The Check Is In the Mail and the ECB Will Take Decisive Action. Expect More Promises.

July 30, 2012
Author: Peter Stolcers, Founder of OneOption
Author
Pete

Last Thursday and Friday, the market staged a massive rally. The SPY has broken out to a new relative high on heavy volume and it is bumping up against major resistance. Comments from the ECB sparked buying.

When the market believes that the ECB/EU is addressing credit issues, it rallies. We saw this in the fall of 2010 and in January this year. Stocks are attractively valued and Asset Managers desperately want to rotate out of fixed income and into equities. Bond yields are at historic lows and they are struggling to generate a return on their investments.

Unfortunately, the ECB President did not provide any details last week. He simply said, “We are ready to do what is necessary to avoid a financial collapse”. The fourth largest economy in the EU was on the ropes and interest rates in Spain were above 7.5%. What else would you expect him to say?

The ECB/EU will try to form a centralized banking system. That is no secret. There are many obstacles and this will take more than a year to form. I doubt any serious developments on this front will be discussed.

It is also possible that the SMP/EFSF will start buying sovereign debt. If this is the “big news”, it simply means that the ECB will lend its trading desk to the SMP/EFSF. The ECB will not lend these facilities any money and this news would be a major let down since the market is expecting something major. These facilities will continually need to raise money from EU members so that they can buy sovereign debt. Many member nations are already opposed to future bailouts and they don’t want to contribute.

LTRO3 would spark a rally, but the impact would be temporary. The ECB would first lower collateral standards so that European banks actually have assets to pledge. Then they would lend money to the banks for a three-year period. In theory, the banks would purchase sovereign debt. I have many issues with this solution.

First of all, the quality of the collateral keeps decreasing and European banks are pledging junk. Eventually, they will have to repurchase these assets and repay their loans. Banks are straddle with toxic sovereign debt and they won’t materially participate in sovereign debt auctions. Many banks simply used the loans to beef up balance sheets. We have already gone through LTRO1 and LTRO2, yet Spanish yields rose above 7.5%. Euro banks weren’t using the cash to buy Spain’s debt.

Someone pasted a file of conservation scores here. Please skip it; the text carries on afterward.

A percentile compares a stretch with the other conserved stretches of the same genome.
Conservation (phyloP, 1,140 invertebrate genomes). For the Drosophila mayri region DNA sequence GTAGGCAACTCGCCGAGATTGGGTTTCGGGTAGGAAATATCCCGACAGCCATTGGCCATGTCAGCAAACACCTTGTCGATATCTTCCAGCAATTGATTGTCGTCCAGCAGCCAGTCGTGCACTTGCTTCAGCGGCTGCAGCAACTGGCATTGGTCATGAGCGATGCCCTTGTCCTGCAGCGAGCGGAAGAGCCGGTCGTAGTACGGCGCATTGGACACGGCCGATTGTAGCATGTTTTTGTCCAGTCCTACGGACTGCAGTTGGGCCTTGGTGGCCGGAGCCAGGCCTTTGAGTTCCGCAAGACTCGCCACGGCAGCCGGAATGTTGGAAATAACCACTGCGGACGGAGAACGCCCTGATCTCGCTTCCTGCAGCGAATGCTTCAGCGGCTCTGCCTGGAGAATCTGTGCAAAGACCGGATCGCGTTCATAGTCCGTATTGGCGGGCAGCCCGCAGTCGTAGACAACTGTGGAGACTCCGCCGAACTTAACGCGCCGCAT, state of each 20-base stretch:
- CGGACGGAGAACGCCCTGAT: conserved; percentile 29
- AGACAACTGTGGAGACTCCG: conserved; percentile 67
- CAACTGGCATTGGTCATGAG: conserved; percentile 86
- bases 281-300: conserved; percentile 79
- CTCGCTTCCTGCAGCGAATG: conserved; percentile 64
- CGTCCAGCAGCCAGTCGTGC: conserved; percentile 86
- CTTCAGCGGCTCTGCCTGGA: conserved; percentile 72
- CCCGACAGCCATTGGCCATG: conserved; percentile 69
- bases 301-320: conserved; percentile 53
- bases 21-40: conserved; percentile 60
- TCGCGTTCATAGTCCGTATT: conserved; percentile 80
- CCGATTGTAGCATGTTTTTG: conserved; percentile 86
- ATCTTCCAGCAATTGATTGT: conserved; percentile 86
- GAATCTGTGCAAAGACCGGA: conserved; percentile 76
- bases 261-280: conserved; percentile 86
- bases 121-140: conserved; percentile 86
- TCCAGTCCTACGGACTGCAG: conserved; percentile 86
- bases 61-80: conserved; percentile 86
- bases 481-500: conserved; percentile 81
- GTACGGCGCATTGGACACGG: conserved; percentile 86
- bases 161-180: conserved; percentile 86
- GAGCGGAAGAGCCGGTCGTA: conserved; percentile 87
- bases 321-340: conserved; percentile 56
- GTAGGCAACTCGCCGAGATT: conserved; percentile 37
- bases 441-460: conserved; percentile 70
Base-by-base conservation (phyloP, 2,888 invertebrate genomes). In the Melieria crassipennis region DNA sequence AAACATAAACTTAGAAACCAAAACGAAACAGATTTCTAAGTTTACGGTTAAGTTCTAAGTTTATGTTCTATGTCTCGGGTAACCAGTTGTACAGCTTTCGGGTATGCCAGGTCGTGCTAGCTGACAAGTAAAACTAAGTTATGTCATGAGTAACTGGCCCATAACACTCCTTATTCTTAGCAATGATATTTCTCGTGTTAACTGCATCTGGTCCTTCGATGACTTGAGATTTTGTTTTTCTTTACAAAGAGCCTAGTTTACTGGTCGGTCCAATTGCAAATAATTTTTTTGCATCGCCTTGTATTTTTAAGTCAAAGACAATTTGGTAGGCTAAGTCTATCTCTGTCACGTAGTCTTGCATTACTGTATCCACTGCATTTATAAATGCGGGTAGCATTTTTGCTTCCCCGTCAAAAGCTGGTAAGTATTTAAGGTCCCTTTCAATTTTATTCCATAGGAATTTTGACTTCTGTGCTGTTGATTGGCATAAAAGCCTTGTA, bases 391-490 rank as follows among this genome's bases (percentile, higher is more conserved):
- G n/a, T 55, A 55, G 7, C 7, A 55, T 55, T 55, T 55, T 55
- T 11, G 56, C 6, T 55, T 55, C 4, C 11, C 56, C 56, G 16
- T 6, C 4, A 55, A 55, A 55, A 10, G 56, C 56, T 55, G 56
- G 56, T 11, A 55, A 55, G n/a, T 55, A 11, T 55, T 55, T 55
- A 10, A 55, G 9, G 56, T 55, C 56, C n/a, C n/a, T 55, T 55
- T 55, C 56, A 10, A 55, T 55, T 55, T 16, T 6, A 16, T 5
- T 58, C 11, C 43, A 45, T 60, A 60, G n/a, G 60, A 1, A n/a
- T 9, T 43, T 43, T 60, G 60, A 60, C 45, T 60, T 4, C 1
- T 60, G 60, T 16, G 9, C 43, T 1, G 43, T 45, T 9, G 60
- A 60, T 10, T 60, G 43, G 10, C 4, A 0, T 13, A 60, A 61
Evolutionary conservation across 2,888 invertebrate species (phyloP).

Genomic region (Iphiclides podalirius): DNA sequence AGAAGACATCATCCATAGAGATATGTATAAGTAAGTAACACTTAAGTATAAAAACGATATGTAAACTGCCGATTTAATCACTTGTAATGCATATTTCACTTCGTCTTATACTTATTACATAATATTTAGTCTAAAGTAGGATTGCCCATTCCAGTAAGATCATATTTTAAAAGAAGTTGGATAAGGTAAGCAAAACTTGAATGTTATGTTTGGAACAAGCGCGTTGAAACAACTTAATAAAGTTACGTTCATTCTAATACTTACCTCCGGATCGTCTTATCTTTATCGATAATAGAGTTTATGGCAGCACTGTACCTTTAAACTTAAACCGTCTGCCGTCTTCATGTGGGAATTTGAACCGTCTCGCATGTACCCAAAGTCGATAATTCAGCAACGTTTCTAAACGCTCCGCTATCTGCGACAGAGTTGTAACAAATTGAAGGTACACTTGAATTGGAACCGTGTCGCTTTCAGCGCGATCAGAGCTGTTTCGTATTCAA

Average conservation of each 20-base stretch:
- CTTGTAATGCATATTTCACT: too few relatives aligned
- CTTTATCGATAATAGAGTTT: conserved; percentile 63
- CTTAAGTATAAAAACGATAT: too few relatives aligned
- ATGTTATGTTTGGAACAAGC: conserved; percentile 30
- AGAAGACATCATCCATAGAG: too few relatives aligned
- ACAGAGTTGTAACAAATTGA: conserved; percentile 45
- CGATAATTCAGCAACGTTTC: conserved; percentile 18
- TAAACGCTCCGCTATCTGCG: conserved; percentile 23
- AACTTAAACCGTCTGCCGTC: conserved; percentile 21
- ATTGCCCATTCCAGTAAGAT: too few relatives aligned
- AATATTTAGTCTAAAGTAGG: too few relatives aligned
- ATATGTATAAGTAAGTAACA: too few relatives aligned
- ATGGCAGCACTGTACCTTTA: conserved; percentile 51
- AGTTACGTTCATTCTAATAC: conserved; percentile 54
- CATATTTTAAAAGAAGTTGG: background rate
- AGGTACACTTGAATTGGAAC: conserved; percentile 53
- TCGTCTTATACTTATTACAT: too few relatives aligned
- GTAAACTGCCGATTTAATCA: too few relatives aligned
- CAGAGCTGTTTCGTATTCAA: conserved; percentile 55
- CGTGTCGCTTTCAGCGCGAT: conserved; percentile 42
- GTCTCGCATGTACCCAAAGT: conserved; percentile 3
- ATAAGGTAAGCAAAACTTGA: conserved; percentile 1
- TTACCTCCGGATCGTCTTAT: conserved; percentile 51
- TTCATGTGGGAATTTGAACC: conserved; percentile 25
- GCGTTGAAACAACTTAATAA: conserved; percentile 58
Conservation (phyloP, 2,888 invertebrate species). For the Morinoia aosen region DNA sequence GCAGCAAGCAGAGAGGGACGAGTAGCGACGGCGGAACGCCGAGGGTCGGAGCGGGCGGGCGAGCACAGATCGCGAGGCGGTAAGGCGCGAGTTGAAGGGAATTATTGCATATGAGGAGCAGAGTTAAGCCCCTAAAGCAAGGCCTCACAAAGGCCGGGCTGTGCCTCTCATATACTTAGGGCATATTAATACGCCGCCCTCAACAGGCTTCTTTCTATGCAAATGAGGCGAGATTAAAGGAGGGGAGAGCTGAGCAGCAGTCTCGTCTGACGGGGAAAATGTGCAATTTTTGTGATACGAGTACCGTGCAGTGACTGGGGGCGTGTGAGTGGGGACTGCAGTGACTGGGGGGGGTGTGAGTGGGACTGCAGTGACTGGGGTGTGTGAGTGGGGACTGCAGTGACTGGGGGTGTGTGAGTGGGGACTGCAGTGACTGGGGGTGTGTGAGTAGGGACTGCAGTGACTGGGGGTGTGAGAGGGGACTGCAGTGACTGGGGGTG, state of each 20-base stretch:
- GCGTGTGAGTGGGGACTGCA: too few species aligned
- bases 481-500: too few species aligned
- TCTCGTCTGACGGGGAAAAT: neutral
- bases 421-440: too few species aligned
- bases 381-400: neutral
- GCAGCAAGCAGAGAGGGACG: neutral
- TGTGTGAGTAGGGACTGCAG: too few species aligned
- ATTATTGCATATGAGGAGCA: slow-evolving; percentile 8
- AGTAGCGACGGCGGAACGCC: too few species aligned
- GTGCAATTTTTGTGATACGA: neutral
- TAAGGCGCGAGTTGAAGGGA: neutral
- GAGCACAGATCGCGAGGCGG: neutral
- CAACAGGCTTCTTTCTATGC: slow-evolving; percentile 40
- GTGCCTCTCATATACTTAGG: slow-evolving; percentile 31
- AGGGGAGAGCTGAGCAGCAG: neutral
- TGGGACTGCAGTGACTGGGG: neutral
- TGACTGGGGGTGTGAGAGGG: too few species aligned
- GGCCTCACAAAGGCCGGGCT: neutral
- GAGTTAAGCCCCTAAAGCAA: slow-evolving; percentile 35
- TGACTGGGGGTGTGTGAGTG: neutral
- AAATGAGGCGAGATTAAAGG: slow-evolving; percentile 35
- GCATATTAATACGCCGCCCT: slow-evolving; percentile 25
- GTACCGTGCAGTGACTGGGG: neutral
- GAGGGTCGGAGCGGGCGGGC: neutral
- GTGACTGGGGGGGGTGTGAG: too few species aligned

European banks are leverage 26:1 or more. That compares to 15:1 in the US. If Basel III were passed, 75% of all Euro banks would fail. I believe Italian and Spanish banks are “tapped out” and they won’t be participating in future sovereign bond auctions to any degree.

No matter how you slice it, fiscally responsible nations will have to support reckless spenders. In order to change the EU treaty, a unanimous vote is required. Patience is running thin.

Last September, the ECB said that it would announce its “Grand Plan” in October. The market rallied while it waited and huge expectations were built up. When the actual plan was revealed, the market sold off. The same could be true this week. The ECB will meet on Thursday and the market will wait with “baited breath”. I’m not expecting any material developments, but if Draghi promises something big in September or October, the market could continue to push higher.

Similarly, traders are expecting the Fed to launch QE3 in the next few months. The FOMC statement will be released Wednesday. Prior easing has not stimulated the economy and as soon as QE3 is launched, the market will be looking for QE4. This is a never-ending cycle and each round of easing has a smaller impact.

It’s not just about Europe at this juncture. Four or five months ago, it was all about Europe. Growth in China is slowing and conditions in the US are slipping as well. Corporate earnings were strong due to cost-cutting and 75% of the companies missed revenue estimates. Q3 guidance was weak. The November elections and the “fiscal cliff” are approaching. These factors will all weigh on the market.

Earnings season is more than half over and this week we will hear from the healthcare sector. With each passing day, the reaction to earnings releases will become less important. Good news is priced in.

This week we will get the official PMI’s, ISM manufacturing, ISM services, ADP employment, initial claims and the Unemployment Report. Corporations have been cost-cutting and I believe private sector job growth will be dismal. The consensus estimate is for 100K new jobs.

I am flat. I don’t have any positions and I am waiting for everything to play out. We will not get a master plan out of the ECB this week. Expect lip service and promises so that Eurocrats can enjoy their vacations without a market meltdown. All that matters is the market’s reaction. If traders believe that the ECB/EU will get ahead of the curve, we could blow through SPY $142. That’s unlikely, but possible.

A more likely scenario is that the Fed still holds off on QE3 and the ECB comes up light on details. Weak economic releases and a dismal jobs report will weigh on the market and stocks will retreat after challenging resistance. The earnings from this point on will also lack “pop”.

If the SPY breaks below $138, I will buy puts. If the SPY breaks below $136, I will add. As the market moves higher, my entry points will move higher. I want to catch the first reversal.

If the market continues to grind higher, it will do so without me. I only want to play the short side.

Stocks will try to grind higher into the FOMC statement. If you play the rally, keep your longs on a tight leash.
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